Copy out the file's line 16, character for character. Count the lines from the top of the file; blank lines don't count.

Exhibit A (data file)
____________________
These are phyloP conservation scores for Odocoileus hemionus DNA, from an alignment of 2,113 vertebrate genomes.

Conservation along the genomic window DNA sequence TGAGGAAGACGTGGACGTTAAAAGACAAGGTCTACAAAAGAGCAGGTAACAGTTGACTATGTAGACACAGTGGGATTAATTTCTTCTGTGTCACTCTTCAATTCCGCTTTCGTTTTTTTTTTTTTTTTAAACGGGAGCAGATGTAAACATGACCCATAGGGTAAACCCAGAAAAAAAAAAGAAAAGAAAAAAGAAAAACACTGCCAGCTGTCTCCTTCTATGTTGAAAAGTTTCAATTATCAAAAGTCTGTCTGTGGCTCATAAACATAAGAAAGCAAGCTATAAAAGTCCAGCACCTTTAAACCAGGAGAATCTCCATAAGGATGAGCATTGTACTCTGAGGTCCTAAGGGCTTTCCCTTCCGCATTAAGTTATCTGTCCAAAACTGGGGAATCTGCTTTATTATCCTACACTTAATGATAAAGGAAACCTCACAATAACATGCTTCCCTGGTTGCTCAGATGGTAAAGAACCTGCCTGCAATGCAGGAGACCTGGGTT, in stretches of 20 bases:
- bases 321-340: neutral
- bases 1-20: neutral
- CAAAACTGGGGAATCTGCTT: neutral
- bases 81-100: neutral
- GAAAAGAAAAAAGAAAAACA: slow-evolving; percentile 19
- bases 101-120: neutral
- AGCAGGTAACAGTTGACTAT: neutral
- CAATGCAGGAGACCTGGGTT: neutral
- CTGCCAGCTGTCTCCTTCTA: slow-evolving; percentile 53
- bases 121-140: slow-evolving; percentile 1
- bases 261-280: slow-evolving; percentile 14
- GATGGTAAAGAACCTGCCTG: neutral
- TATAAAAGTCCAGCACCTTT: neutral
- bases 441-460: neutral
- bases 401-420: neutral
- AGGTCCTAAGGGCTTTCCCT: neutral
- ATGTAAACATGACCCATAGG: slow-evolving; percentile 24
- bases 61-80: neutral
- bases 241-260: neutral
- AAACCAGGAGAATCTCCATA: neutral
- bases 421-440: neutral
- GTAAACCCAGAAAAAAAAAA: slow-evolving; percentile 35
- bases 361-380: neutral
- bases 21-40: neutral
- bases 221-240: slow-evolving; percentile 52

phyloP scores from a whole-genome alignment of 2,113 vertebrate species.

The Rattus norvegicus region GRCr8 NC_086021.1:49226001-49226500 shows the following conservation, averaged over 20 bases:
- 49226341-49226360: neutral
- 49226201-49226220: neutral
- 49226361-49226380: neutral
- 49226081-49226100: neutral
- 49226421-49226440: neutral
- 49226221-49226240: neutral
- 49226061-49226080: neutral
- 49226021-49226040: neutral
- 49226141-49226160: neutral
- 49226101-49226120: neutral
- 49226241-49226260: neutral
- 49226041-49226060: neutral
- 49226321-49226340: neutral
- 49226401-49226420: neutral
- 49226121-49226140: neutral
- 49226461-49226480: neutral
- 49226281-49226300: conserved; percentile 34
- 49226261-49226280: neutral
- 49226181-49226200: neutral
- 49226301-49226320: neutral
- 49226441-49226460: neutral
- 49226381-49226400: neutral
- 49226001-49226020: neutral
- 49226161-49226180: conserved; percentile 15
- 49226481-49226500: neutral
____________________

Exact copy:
- bases 441-460: neutral